It was so refreshing to hear a dad---and a pastor, no less---honestly admitting his failures as a father to his adult daughter out in the open, in front of strangers. There wasn't defensiveness or mudslinging in an attempt to explain, justify or qualify his actions. Instead, his honesty and tender willingness to understand how he had hurt his daughter was part of the process that allowed her to continue releasing the hurts she had carried for so many years.

Now it was Constance's turn to respond:

Even though I was really angry at my dad, for some reason there was also a part of me that wanted to hope for something more. I think it was God in me. He gave me eyes to see my dad in a new light. Through conversations, I saw more of the pain and rejection he had carried as a little boy and also as a father and husband. I also realized that he was actually genuinely ignorant of my need for his affirmation. The more I looked at him through eyes of compassion for his brokenness, the easier it was to believe things could be better.

But the biggest boost to our relationship was that he wanted to change. He was in a season of having retired from work and was looking at his life in new ways and asking God to change him. And that is what I have seen the most these past few years---my dad is actively choosing to look at the parts of himself that are not loving and is open to change."

Can you hear the softness in her voice that was evident now in the telling of her story? And she didn't stop there:

Two years ago, I felt God nudging me to pray a prayer of blessing over my dad. Even though I was still holding on to some of the old feelings of bitterness, I started to cry. Something huge shifted in me in that moment. And I noticed a big shift in our relationship ever since. It was like something was loosed when I chose to pray blessing instead of holding on to old bitterness, and I think it meant something in him to hear me do that too. Since that time, I have noticed that my dad frequently tells me that he loves me, and more importantly (at least for me), that he is proud of me.

This has changed not only our relationship, but my relationship with myself. Somehow, knowing that my dad is proud of me has diminished my need to have others be proud of me too. And the more I know that and can rest in his love for me, the better and better our relationship gets.

What hope their story brings in highlighting that it's never too late for a dad and a daughter to mend their relationship. Here is a woman disclosing that it took her until her late 30's to begin peeling back the layers of her father wounds and voids.

But the other amazing reality is that she has a dad who was willing to meet her in that process by also looking at himself and owning his part of the whole.

The lessons I take from their story are numerous. Among them: 

  • It's never too late to heal a broken relationship between a dad and his daughter.

  • In order to move forward, a dad needs to hear the impact of his actions (or inaction) on his daughter's heart and life ... without defensiveness.

  • It takes tremendous courage for a dad to ask God to change him, but if he does, it will yield positive results with children.

  • When a dad opens up about his life (particularly his childhood), it gives his daughter more insight into why he is the way he is.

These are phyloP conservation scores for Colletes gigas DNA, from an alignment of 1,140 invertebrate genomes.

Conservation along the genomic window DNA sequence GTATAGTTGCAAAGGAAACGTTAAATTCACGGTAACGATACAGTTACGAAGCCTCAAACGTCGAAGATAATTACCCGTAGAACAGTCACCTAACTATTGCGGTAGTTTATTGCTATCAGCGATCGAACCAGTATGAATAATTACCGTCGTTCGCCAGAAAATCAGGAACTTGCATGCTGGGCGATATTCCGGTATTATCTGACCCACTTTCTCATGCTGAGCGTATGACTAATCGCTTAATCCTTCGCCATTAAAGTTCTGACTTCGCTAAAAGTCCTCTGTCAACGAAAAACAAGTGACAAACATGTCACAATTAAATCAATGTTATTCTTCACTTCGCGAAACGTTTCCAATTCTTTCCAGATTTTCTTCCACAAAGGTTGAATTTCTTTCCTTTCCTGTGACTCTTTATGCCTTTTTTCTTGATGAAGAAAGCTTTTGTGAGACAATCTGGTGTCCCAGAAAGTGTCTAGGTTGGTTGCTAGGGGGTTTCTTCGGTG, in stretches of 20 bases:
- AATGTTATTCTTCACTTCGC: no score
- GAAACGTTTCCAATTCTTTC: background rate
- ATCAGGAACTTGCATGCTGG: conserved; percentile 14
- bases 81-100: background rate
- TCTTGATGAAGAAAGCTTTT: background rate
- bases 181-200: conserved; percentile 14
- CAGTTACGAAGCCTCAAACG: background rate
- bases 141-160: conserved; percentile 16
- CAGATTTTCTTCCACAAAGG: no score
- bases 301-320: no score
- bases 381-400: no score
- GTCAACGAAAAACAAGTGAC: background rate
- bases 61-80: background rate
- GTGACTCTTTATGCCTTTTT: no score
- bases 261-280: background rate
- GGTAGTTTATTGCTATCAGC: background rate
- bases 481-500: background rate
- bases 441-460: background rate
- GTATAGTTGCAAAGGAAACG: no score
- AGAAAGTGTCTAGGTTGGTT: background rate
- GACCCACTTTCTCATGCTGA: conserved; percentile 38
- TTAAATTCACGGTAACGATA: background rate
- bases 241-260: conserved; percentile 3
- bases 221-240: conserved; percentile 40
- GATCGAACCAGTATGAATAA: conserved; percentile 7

• A daughter can ask God to help her look at her dad through the eyes of compassion for his own brokenness as she begins to take steps to forgive him.

  • When a daughter prays for God to bless her father, it helps to release her bitterness.

I want to close by giving Dan the last word---from one dad to another. I hope that his words will touch your heart as a dad so that like him, you will be willing to look within yourself in order to pursue a more vibrant and positive relationship with your daughter:

Looking back, I can remember the clues she was sending, but at the time, I was clueless. It is never too late, and yes, I am committed to continuously changing to conform to God's will for me as a father. The great thing about God is He wants to restore broken relationships, and if we will cooperate with Him, He will change us if we will pray for those we have hurt or been hurt by. Then God will begin a work of restoration in them because with God, all things are possible.

Well said, Dan. And on behalf of daughters everywhere, I want to give you my most sincere thanks for your humble willingness to honestly admit your shortcomings as a father, coupled with publicly modeling what it looks like for a dad to actively turn his heart toward his grown-up girl.

Your story gives us all great hope that we ever too old to change...whether a dad or an adult daughter.

Dr. Michelle Watson has a clinical counseling practice in Portland, Oregon, and has served in that role for the past 17 years. She is founder of The Abba Project, a nine-month group forum that is designed to equip dads with daughters ages 13 to 30 to help them focus more intentionally on consistently pursuing their daughters' hearts. She released her first book titled, Dad, Here's What I Really Need from You: A Guide for Connecting with Your Daughter's Heart. She invites you to visitdrmichellewatson.com for more information and to sign up for her weekly Dad-Daughter Friday blogs where she provides practical tools so that every dad in America can become the action hero he wants to be and his daughter needs him to be. You can also follow or send feedback on Facebook and Twitter.